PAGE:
A Framework for Evaluating and Implementing Standards


While it is a good start to define a standard, it is much more helpful to provide a practice on how to implement a standard. A practice may include (but is not limited to) more guidance including the problem the standard is trying solve, the goals of the standard, the procedure for implementing the standard, the tools needed to implement the standard, and training on implementing the standard, and so on. Expanding the first example (from "define"), the practice would provide the procedure to use a requirements tool and provide a tool infrastructure for easier deployment and usage.

Defining a standard and providing a practice to implement it will help those that may already see value in the standard. However, unless there is an organizational policy that states the clear organizational need to follow the standard, then only a handful of people may follow it. This policy should state clearly the roles in the organization that should implement the standard and the scope of the standard deployment. The policy must also be announced and supported by Senior Management in order for the standard to be taken seriously. Expanding the example, the policy would explicitly state that all project teams must follow the technology standard of using a specific requirements tool.

Combining Standard, Practice, and Policy
If possible, establishing the standard, practice, and policy at roughly the same time is a great approach. When the standard is introduced, there is a practice and policy that supports it.

Now that the standard has been defined, there is a supporting practice to help implement it, and there is a policy in place supported by senior management, this implies an expectation of usage. Establishing a way to verify if the standard is being followed is needed. The verification process needs to be implemented by folks independent of usage to assure compliance. This will identify in an objective way if people are following the standard (or which parts of the standard they not following). If people within the organization know that there is a verification process in place that will check on them, then they will have much more motivation to meet the standard. Expanding the example, an independent verification role will verify if project teams are using the requirements tools to capture requirements and therefore aligning with the standard.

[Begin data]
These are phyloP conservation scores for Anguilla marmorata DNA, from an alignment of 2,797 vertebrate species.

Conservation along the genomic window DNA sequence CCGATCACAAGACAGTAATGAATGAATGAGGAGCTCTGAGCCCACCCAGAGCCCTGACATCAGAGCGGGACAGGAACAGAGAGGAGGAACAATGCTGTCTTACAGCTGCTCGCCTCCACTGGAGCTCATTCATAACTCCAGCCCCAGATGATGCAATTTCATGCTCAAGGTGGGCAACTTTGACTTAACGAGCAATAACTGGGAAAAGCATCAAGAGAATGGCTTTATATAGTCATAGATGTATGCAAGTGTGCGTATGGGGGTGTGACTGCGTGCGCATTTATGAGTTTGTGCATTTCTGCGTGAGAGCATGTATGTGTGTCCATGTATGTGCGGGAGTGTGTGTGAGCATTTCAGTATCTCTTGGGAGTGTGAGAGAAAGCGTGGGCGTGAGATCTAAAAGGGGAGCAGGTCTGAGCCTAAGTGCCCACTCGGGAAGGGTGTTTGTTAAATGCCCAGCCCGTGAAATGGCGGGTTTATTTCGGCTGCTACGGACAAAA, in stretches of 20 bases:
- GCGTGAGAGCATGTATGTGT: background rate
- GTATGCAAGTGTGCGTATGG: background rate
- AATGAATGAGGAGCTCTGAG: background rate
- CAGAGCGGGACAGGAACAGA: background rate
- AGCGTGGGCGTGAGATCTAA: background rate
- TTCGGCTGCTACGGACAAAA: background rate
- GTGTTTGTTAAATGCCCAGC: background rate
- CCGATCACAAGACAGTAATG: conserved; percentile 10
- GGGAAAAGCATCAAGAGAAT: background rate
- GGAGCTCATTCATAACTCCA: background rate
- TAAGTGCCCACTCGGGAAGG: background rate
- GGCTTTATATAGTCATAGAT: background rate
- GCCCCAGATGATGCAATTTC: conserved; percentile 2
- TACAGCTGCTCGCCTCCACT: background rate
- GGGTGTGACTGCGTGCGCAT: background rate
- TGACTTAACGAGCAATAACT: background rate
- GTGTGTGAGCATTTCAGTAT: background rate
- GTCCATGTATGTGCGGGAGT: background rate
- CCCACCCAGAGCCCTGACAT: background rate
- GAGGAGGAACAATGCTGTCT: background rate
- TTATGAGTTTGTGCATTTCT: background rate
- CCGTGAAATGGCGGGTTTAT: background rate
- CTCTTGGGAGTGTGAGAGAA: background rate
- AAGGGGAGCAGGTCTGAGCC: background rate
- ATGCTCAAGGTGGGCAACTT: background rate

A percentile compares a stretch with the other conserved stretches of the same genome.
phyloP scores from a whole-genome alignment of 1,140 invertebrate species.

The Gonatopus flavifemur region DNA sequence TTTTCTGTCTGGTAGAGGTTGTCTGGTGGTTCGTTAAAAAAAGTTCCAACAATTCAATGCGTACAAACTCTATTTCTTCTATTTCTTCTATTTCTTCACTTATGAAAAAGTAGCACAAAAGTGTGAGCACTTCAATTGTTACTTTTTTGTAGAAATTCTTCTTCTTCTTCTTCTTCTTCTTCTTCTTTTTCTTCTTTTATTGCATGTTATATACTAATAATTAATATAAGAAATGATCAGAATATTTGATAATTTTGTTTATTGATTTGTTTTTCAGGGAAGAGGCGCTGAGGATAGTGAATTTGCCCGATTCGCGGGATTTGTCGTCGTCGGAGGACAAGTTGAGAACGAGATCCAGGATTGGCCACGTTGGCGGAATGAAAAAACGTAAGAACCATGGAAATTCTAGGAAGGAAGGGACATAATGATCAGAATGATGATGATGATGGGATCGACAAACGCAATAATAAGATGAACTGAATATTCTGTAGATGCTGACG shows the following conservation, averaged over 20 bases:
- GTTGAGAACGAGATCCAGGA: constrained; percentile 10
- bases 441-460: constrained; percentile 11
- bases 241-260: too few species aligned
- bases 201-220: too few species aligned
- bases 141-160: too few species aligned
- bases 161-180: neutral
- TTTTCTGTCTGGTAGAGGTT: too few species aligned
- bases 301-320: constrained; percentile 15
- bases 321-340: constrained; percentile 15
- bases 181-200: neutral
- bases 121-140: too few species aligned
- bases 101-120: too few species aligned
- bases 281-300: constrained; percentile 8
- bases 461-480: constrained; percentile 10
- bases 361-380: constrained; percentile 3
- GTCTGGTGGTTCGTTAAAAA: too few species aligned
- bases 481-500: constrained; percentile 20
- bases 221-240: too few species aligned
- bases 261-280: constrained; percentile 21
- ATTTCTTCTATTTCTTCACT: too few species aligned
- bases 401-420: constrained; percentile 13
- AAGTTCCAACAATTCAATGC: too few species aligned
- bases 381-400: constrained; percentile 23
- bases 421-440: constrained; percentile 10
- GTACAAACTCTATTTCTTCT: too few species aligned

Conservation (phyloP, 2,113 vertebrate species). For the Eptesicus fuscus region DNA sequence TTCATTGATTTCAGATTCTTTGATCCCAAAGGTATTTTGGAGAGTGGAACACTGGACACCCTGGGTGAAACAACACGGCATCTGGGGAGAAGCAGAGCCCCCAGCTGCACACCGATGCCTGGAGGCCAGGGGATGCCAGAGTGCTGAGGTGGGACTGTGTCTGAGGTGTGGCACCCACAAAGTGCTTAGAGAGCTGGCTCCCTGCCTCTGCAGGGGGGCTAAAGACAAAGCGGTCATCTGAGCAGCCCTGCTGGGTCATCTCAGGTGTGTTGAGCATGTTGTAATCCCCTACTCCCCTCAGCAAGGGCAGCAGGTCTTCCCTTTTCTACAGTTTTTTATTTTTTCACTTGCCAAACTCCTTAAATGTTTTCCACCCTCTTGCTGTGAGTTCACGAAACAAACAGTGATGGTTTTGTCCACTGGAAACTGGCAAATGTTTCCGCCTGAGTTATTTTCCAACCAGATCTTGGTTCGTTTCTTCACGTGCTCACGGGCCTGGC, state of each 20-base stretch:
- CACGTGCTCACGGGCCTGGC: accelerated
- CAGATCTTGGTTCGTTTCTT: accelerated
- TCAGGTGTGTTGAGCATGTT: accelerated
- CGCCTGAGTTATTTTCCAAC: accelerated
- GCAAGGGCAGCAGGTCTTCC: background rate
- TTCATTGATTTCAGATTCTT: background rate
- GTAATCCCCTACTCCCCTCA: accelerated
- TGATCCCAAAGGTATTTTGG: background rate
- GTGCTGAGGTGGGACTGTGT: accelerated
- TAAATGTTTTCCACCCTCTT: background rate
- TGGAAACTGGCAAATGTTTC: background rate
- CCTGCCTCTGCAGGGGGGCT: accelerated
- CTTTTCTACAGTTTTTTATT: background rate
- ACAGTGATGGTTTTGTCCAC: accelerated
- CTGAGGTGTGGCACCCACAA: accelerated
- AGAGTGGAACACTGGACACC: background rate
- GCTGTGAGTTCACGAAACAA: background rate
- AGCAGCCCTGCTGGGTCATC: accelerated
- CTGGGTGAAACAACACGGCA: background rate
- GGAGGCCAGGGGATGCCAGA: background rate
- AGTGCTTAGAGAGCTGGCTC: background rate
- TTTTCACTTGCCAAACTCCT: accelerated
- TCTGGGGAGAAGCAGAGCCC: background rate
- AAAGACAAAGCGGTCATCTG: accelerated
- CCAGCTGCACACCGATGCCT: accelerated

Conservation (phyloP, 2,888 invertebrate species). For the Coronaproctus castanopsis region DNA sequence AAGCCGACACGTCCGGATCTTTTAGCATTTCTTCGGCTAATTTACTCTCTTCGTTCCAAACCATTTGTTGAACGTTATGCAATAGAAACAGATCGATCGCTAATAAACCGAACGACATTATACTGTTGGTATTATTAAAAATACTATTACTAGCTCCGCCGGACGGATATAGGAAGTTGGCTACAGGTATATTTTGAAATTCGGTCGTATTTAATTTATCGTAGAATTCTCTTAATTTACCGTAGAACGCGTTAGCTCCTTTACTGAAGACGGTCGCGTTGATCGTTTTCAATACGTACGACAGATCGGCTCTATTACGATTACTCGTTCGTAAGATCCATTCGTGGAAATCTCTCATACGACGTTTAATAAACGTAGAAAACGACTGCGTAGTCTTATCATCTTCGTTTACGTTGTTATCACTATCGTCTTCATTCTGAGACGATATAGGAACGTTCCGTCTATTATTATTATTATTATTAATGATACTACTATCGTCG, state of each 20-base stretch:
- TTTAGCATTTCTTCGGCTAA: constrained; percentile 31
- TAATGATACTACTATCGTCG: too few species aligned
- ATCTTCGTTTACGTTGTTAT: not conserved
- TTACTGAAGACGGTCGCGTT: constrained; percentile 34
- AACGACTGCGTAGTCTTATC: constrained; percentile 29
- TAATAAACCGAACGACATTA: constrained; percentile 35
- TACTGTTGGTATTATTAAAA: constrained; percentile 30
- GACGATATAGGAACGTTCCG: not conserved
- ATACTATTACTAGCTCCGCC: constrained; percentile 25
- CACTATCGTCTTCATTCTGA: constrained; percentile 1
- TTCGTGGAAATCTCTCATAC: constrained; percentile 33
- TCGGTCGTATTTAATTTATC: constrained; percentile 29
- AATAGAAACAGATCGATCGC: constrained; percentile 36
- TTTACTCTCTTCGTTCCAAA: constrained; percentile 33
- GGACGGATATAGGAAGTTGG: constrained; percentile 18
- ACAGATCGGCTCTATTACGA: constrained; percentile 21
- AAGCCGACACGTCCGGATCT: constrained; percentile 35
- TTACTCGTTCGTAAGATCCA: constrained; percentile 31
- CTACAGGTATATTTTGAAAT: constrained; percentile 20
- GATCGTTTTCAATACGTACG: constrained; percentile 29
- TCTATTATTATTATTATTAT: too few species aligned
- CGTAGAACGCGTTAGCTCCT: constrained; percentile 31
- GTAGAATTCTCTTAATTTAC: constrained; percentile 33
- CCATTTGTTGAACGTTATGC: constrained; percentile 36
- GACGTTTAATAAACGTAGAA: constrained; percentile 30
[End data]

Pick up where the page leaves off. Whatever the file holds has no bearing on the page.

About the author

Mario  Moreira's picture Mario Moreira

<strong>Mario Moreira</strong> is a Columnist for the CM Journal, a writer for the Agile Journal, an Author, an Agile and CM expert for CA, and has worked in the CM field since 1986 and in the Agile field since 1998. He has experience with numerous CM technologies and processes and has implemented CM on over 150 applications/products, which include establishing global SCM infrastructures. He is a certified ScrumMaster in the Agile arena having implemented Scrum and XP practices. He holds an MA in Mass Communication with an emphasis on communication technologies. Mario also brings years of Project Management, Software Quality Assurance, Requirement Management, facilitation, and team building skills and experience. Mario is the author of a new book entitled “<strong><a href="http://www.amazon.com/dp/0470746637?tag=cmf06-20&amp;camp=213761&amp;cre... Configuration Management for Agile Teams</a></strong>” (via Wiley Publishing). It provides an Agile Primer and a CM Primer, and how to adapt CM practices for Agile Teams. Mario is also the author of the CM book entitled, “<strong><a href="http://www.amazon.com/Software-Configuration-Management-Implementation-R... Configuration Management Implementation Roadmap.</a></strong>” It includes step-by-step guidance for implementing SCM at the organization, application, and project level with numerous examples. Also consider visiting Mario’s blog on CM for Agile and Agile adoption at <a href="http://cmforagile.blogspot.com/">http://cmforagile.blogspot.com/</a>.

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